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determined separately for each model, as the significance of setup times between batches is comparatively small. However, also in multi-model production a certain degree of similarity in production processes should be inherent. Typically, the different models are manufactured by use of the same resources, e.g. machines or operators. If line balances are determined separately, those resources which are shared by models might need to be moved to other stations whenever the production system is setup for a new batch or have to be installed multiple times. This increases setup times and/or costs. If this interdependency is regarded in the line balance, the setup times might be reduced considerably, which in turn allows for a formation of smaller lots with all associated advantages.

Pre-requisites to line balancing

Calculate Takt

Understand the “drumbeat” of the CUSTOMER

Achieve CONSISTENCY in operations

Standardise

Enabling us to achieve our customers requirements by ‘managing our production effectively’ Variation in our operations demands more human intervention which, increases the risk of HUMAN ERROR 8

What is the Takt Time? Takt time is the fundamental concept to do with the regular, uniform rate of progression of products through all stages from raw material to customer. As such it is important in planning, in cell balancing, and in facility design. It should also be a consideration along a complete supply chain. "Sell daily? make daily!" is the underlying idea. Takt time is the drumbeat cycle of the rate of flow of products. It is the "metronome" (from the German origins of the word). Understanding takt time is fundamental to analysis and mapping of Lean Operations. Takt time is most simply the average rate at which customers buy products and hence the rate at which products should be manufactured. It is expressed in time units: one every so many minutes or so many minutes between completions. Takt time should drive the whole thinking of the plant and the supply chain. In a plant it is the drumbeat. Takt Time Example: Customer demand = 10 units / month Total time available = 20 days Takt time = 20 10 = 2 = Available Work Time Customer Demand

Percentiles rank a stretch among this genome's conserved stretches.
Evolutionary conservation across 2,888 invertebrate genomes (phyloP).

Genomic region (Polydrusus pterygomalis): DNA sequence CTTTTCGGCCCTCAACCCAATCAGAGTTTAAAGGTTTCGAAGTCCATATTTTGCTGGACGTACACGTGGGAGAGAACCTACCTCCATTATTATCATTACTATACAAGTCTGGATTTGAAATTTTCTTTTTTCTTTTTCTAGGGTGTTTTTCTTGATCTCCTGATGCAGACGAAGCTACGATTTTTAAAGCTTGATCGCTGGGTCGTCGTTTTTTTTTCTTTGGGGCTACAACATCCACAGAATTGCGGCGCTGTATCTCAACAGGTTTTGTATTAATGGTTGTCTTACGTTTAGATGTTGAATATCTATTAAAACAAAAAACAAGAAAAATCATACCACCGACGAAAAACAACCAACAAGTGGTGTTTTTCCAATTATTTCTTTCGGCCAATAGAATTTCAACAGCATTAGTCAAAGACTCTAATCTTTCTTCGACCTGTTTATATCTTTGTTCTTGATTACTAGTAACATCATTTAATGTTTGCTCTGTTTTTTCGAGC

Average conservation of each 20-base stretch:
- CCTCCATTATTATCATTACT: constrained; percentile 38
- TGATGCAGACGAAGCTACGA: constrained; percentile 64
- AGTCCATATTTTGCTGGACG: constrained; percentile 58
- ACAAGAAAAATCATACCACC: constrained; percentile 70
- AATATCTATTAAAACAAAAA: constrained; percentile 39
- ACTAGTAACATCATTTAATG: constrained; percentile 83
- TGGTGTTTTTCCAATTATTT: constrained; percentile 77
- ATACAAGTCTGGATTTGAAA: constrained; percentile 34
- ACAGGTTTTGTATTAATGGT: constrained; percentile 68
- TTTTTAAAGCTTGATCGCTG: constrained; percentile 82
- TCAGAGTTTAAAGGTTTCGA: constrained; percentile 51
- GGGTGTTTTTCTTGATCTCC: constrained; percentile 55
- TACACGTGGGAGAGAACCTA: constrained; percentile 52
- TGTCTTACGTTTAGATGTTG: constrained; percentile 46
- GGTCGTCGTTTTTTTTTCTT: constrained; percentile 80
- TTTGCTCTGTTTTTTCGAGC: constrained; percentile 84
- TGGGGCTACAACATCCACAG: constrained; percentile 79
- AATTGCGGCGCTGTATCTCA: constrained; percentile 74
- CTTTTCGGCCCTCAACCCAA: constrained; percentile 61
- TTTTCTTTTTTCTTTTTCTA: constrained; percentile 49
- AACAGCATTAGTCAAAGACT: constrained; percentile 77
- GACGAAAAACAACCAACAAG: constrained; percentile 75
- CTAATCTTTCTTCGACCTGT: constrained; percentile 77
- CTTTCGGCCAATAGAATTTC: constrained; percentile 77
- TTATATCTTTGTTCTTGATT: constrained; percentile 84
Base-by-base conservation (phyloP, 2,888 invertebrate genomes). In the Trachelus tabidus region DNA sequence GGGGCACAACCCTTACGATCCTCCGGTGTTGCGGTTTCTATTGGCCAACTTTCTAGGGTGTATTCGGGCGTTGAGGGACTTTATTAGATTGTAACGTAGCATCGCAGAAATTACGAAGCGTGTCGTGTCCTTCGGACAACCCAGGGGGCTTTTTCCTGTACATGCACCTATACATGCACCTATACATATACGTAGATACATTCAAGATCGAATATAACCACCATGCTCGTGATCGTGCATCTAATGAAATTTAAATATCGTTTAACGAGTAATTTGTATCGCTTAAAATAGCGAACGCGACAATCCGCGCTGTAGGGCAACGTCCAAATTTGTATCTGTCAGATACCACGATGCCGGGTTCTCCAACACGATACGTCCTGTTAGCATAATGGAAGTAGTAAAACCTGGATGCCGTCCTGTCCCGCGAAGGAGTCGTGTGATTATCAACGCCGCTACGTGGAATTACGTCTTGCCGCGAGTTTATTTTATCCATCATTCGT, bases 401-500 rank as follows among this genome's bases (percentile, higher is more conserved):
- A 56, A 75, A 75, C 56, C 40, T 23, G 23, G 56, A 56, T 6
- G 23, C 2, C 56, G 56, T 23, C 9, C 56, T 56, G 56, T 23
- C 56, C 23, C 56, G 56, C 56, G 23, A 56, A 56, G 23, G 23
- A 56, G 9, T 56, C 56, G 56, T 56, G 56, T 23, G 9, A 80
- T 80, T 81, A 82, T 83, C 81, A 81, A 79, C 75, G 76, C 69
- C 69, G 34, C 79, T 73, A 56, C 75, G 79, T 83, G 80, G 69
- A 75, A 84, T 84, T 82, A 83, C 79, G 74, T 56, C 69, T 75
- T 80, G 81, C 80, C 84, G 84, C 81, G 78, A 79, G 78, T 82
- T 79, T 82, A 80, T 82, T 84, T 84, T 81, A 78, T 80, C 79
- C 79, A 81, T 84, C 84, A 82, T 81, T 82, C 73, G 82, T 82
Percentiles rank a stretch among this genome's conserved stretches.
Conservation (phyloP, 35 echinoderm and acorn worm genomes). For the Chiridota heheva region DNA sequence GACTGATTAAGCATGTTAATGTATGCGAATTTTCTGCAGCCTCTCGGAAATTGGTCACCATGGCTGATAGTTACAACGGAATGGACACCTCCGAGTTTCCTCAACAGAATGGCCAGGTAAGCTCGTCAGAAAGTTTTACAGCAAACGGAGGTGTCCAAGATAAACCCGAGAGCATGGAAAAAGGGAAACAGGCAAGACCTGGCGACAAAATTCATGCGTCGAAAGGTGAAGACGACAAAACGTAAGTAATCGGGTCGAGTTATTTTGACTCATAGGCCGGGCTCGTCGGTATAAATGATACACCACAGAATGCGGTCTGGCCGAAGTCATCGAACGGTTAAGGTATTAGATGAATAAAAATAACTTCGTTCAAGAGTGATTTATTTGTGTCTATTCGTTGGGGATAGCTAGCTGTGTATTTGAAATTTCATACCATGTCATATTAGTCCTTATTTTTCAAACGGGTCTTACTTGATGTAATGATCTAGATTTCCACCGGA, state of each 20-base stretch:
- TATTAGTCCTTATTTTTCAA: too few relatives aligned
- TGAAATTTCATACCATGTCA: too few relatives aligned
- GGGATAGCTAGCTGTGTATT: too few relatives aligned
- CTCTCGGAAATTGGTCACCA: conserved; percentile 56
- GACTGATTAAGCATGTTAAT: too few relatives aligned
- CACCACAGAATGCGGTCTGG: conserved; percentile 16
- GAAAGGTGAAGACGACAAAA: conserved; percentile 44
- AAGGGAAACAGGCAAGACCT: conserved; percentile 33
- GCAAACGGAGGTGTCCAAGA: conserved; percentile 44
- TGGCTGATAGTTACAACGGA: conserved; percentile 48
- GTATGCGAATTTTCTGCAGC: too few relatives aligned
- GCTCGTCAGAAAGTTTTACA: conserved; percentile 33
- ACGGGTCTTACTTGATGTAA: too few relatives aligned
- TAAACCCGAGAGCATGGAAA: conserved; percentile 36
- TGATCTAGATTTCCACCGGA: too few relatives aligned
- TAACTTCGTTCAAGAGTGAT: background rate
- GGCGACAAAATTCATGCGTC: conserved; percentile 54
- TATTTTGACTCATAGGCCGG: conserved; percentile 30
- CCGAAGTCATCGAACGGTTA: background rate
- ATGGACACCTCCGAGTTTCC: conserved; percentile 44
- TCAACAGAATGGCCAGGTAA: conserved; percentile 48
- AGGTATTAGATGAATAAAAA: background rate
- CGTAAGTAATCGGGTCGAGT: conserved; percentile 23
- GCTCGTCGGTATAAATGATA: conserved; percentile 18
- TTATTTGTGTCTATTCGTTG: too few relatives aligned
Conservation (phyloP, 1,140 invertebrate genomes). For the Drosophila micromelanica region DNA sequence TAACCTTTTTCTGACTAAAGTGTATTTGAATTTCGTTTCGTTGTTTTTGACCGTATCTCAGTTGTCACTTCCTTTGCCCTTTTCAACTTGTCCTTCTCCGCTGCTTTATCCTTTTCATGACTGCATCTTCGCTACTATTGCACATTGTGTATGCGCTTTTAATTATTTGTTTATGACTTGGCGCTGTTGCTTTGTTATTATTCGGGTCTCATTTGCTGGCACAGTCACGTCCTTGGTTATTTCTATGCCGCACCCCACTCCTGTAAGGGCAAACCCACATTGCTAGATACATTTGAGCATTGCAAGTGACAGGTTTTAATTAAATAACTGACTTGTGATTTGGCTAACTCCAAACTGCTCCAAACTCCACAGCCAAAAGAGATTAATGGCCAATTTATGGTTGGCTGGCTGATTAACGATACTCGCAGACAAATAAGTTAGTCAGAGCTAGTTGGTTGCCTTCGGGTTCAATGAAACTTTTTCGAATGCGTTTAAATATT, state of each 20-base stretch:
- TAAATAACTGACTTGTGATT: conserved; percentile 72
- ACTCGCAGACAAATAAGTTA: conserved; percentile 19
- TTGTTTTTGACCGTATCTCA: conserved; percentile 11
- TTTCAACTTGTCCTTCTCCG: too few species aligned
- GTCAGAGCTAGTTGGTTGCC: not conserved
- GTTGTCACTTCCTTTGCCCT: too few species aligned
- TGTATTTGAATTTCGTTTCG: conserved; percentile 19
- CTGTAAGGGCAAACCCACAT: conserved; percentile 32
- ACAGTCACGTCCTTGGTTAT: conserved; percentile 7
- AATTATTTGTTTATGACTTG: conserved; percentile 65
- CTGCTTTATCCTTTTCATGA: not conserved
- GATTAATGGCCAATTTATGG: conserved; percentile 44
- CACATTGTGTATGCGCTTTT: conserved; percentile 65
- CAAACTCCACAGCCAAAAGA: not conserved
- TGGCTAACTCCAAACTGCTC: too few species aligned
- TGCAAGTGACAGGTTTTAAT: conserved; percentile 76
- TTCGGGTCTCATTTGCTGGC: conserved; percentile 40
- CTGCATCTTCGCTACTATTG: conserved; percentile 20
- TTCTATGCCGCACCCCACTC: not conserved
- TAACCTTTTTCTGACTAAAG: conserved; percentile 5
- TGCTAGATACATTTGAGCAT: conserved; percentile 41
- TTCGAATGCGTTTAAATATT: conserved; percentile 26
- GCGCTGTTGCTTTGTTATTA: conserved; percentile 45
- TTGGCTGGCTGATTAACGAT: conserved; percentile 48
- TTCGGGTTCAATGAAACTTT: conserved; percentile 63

Drumbeat = 1 part every 2 days Each process needs to complete one unit every 2 days